Taylor flown to The Hague for Sierra Leone war crimes trial

[JURIST] Former Liberian President Charles Taylor [BBC profile; JURIST news archive] was transported out of Sierra Leone to the Netherlands Tuesday to await trial by the Special Court for Sierra Leone [official website], according to Sierra Leone Vice-President Solomon Berewa [Wikipedia profile]. Taylor's transport comes just one day after the SCSL authorized the transfer [AP report]. The UN Security Council [official website] on Friday unanimously agreed to a resolution [summary and text] authorizing the pending war crimes trial to be shifted from the facilities of the SCSL in Freetown, Sierra Leone, to the facilities of the International Criminal Court [official website] in the Netherlands. The SCSL will control the trial and use SCSL prosecutors and judges. A trial date has not been set yet.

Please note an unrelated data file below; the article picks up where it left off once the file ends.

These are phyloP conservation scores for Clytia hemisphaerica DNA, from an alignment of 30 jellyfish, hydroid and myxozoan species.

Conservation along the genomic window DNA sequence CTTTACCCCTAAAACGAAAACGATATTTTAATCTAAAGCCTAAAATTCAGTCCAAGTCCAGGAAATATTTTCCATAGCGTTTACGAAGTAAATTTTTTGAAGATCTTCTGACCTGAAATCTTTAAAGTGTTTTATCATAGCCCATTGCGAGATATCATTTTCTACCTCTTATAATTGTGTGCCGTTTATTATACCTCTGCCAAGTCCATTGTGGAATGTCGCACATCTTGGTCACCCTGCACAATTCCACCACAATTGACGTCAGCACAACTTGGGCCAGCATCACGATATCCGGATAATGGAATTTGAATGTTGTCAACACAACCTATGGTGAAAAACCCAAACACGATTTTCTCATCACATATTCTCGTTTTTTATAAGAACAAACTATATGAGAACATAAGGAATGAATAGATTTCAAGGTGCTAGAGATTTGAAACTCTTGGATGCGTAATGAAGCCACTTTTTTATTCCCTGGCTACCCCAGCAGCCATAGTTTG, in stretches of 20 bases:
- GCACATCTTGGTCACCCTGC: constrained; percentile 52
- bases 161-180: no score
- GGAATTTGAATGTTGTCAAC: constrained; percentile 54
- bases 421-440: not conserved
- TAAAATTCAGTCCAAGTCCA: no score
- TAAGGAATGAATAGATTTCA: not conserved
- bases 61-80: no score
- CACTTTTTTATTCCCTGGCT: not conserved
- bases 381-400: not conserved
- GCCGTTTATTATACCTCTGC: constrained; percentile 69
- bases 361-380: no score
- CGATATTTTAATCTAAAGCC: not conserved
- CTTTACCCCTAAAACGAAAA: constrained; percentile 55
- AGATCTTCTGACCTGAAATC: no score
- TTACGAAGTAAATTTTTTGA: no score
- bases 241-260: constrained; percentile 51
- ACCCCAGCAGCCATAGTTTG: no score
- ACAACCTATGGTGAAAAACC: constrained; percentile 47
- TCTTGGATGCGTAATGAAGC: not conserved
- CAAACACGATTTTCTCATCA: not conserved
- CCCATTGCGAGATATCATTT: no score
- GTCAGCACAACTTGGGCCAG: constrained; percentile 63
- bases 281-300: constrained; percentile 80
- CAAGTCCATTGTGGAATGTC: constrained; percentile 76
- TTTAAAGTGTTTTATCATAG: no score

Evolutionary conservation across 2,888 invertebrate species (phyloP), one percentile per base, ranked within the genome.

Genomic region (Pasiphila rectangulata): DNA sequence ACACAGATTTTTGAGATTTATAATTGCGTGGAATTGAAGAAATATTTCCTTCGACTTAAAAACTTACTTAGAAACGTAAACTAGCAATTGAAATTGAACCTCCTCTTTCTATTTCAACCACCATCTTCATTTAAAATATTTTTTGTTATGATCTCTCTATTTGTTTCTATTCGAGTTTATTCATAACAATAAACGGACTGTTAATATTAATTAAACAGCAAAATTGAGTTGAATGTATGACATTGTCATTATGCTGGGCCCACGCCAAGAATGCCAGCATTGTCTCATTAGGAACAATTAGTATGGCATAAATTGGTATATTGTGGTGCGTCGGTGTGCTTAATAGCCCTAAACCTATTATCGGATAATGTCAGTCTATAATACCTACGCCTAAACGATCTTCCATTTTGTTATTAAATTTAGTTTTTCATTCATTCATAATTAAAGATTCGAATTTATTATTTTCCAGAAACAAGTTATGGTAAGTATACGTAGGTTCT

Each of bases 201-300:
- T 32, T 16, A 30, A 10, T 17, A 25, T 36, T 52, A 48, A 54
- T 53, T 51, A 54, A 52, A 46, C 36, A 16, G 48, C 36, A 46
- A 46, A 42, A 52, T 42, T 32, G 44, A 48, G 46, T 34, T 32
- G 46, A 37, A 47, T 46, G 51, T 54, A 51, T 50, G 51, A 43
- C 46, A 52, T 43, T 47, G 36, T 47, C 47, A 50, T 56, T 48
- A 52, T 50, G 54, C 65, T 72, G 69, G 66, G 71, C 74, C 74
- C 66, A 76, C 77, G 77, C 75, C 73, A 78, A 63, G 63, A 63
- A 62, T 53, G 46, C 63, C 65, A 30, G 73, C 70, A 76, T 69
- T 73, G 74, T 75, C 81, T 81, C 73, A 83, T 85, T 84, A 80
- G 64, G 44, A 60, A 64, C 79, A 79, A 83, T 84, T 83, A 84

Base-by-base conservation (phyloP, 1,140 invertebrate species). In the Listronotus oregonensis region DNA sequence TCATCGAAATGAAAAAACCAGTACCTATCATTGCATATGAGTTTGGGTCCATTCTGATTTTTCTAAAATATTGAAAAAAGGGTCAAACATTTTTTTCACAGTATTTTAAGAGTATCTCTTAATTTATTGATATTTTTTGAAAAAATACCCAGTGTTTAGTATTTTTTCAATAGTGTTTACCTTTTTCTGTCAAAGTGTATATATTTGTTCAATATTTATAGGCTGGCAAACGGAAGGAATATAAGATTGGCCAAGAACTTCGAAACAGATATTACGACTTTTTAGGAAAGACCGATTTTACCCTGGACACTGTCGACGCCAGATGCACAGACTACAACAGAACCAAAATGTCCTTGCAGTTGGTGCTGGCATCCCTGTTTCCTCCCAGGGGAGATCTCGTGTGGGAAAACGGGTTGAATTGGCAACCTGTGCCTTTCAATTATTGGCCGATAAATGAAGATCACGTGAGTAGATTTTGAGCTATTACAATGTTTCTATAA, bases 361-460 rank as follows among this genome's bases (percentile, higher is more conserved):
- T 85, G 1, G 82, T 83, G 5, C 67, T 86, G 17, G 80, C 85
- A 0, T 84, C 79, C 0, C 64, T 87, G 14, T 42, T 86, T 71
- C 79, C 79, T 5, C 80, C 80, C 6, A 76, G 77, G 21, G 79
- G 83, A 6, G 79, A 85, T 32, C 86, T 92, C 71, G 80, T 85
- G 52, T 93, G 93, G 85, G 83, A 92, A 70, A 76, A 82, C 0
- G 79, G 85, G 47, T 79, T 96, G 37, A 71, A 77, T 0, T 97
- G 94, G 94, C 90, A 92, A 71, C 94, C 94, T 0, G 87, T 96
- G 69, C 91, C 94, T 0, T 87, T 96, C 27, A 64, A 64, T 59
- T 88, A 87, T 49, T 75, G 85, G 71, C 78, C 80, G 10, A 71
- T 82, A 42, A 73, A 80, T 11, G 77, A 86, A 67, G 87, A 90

In March the SCSL said it wanted to move Taylor's trial to The Hague [JURIST report] for security reasons, but the Netherlands said that it would only agree to host the trial on its territory if the tribunal found a country willing to imprison Taylor if he is found guilty [JURIST report] and a country that will grant him asylum if he is acquitted. Britain offered to take custody [JURIST report] of Taylor last week, after several other countries refused [JURIST report]. Taylor has been indicted [PDF text] for crimes against humanity and violations of international humanitarian law, including murder, rape and the recruitment and use of child soldiers during the war in Sierra Leone. AFP has more.

 

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